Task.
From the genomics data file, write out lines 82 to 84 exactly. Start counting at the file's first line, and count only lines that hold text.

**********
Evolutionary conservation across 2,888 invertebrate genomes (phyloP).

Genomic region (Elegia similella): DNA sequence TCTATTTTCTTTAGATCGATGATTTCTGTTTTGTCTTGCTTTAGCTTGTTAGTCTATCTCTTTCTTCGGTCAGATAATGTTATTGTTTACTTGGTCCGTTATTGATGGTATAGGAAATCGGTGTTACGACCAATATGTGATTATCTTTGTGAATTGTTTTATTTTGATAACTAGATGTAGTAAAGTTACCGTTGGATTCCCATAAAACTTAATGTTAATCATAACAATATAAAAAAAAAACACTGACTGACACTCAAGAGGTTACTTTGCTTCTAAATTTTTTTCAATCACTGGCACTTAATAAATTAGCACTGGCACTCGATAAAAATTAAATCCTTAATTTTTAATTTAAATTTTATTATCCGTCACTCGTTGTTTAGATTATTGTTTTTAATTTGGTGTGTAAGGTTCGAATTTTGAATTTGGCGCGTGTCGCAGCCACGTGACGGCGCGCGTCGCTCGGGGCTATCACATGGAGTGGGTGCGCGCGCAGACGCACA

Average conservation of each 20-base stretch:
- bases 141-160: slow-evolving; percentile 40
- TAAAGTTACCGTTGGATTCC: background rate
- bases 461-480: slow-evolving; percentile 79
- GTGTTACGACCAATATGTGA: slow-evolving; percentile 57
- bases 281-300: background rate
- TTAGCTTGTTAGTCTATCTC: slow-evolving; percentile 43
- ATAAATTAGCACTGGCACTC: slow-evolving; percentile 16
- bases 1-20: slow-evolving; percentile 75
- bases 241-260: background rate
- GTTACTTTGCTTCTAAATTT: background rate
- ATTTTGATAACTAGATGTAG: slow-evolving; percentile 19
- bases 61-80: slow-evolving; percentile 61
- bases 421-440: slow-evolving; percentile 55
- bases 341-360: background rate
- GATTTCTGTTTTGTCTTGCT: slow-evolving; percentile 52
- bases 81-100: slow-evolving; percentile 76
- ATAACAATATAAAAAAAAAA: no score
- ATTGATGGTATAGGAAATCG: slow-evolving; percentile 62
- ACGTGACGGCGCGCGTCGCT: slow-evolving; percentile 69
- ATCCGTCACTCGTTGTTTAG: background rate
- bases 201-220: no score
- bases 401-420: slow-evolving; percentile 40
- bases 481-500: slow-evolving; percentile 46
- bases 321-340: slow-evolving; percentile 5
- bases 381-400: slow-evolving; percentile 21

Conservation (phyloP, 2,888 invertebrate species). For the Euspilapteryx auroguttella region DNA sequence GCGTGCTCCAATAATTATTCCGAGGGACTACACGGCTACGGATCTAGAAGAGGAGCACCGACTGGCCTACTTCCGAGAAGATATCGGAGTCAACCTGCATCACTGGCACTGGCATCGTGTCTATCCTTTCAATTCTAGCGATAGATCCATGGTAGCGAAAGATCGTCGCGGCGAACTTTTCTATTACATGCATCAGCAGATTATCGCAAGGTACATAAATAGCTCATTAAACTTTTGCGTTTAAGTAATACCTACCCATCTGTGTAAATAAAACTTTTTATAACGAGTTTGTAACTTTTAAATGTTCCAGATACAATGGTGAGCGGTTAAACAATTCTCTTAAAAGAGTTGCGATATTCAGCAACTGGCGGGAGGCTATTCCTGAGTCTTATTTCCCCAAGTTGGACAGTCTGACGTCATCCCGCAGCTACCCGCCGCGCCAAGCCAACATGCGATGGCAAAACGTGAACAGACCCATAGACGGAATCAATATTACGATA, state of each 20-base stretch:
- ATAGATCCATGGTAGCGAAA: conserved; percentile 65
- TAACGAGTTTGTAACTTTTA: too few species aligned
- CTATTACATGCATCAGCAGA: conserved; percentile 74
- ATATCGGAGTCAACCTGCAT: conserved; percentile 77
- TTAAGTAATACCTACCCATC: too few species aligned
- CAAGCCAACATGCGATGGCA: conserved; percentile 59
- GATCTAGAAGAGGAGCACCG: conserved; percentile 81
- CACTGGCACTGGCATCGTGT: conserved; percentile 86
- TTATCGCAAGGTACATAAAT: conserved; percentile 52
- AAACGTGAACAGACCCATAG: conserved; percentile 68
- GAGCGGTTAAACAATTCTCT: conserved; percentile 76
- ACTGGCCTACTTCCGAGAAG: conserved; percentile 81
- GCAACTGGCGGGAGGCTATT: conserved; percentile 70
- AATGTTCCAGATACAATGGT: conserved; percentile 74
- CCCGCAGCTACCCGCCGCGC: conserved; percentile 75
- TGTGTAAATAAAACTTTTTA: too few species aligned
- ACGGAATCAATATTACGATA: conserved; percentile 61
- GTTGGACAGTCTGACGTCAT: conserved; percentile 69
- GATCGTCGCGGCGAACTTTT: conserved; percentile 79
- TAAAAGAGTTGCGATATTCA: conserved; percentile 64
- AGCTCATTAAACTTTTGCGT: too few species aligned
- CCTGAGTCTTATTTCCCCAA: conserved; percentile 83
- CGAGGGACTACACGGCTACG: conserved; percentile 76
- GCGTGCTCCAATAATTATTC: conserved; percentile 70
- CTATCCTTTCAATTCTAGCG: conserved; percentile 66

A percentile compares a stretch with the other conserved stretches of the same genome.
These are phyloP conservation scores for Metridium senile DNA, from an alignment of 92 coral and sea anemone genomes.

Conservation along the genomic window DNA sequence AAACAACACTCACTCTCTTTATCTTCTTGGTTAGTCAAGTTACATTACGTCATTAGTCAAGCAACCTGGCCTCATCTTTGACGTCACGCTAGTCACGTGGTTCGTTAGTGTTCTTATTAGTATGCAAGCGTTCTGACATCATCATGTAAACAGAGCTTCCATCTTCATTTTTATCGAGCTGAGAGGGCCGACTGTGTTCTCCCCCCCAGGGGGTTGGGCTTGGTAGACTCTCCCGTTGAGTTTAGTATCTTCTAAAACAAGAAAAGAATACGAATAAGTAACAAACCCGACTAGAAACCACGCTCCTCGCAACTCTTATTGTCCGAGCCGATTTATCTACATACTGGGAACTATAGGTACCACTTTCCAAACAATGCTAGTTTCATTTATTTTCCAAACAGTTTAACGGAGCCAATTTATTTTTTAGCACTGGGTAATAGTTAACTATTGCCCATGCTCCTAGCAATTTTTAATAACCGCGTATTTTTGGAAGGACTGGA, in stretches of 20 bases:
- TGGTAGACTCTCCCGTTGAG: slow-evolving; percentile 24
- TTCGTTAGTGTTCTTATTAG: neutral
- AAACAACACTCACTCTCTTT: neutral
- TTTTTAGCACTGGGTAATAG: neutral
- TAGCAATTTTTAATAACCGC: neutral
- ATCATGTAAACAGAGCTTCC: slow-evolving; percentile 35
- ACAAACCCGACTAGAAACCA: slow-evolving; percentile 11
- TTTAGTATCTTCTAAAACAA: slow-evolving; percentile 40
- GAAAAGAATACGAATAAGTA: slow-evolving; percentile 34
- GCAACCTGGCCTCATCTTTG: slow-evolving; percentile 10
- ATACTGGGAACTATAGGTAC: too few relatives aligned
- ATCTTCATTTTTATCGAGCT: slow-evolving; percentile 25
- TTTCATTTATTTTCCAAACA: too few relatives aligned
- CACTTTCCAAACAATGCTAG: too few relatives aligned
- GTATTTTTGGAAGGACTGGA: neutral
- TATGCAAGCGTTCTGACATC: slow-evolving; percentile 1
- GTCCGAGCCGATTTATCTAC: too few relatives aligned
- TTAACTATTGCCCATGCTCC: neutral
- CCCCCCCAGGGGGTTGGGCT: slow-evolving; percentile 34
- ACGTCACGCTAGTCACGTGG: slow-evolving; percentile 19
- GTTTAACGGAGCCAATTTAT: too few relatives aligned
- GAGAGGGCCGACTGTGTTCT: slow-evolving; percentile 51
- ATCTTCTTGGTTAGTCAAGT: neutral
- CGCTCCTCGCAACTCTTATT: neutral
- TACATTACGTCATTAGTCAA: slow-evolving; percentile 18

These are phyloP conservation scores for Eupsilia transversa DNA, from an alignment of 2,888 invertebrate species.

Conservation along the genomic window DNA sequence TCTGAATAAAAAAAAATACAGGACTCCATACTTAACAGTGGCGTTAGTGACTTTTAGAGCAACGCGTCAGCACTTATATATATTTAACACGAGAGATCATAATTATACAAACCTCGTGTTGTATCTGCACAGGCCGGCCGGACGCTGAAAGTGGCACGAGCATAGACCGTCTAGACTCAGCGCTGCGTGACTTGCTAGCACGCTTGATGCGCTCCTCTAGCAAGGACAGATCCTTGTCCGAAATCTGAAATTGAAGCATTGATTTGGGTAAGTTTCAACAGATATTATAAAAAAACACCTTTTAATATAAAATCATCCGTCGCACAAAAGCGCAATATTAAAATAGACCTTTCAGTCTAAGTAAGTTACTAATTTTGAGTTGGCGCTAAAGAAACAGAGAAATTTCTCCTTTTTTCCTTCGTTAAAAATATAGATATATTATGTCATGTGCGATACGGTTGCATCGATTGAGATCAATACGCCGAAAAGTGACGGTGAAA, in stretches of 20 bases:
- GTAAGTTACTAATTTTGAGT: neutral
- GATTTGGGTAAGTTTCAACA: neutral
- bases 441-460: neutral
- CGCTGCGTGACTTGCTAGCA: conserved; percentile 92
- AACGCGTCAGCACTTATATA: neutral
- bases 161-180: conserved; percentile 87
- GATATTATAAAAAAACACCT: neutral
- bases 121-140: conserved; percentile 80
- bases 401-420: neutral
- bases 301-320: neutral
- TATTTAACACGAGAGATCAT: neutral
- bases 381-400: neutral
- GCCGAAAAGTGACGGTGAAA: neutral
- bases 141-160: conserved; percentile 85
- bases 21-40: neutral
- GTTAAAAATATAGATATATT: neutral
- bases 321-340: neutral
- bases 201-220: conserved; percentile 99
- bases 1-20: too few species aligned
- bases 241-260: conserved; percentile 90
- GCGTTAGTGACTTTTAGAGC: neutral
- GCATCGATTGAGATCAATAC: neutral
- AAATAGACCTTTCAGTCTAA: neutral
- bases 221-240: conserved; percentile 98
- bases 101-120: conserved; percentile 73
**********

- TACATTACGTCATTAGTCAA: slow-evolving; percentile 18

These are phyloP conservation scores for Eupsilia transversa DNA, from an alignment of 2,888 invertebrate species.

Conservation along the genomic window DNA sequence TCTGAATAAAAAAAAATACAGGACTCCATACTTAACAGTGGCGTTAGTGACTTTTAGAGCAACGCGTCAGCACTTATATATATTTAACACGAGAGATCATAATTATACAAACCTCGTGTTGTATCTGCACAGGCCGGCCGGACGCTGAAAGTGGCACGAGCATAGACCGTCTAGACTCAGCGCTGCGTGACTTGCTAGCACGCTTGATGCGCTCCTCTAGCAAGGACAGATCCTTGTCCGAAATCTGAAATTGAAGCATTGATTTGGGTAAGTTTCAACAGATATTATAAAAAAACACCTTTTAATATAAAATCATCCGTCGCACAAAAGCGCAATATTAAAATAGACCTTTCAGTCTAAGTAAGTTACTAATTTTGAGTTGGCGCTAAAGAAACAGAGAAATTTCTCCTTTTTTCCTTCGTTAAAAATATAGATATATTATGTCATGTGCGATACGGTTGCATCGATTGAGATCAATACGCCGAAAAGTGACGGTGAAA, in stretches of 20 bases: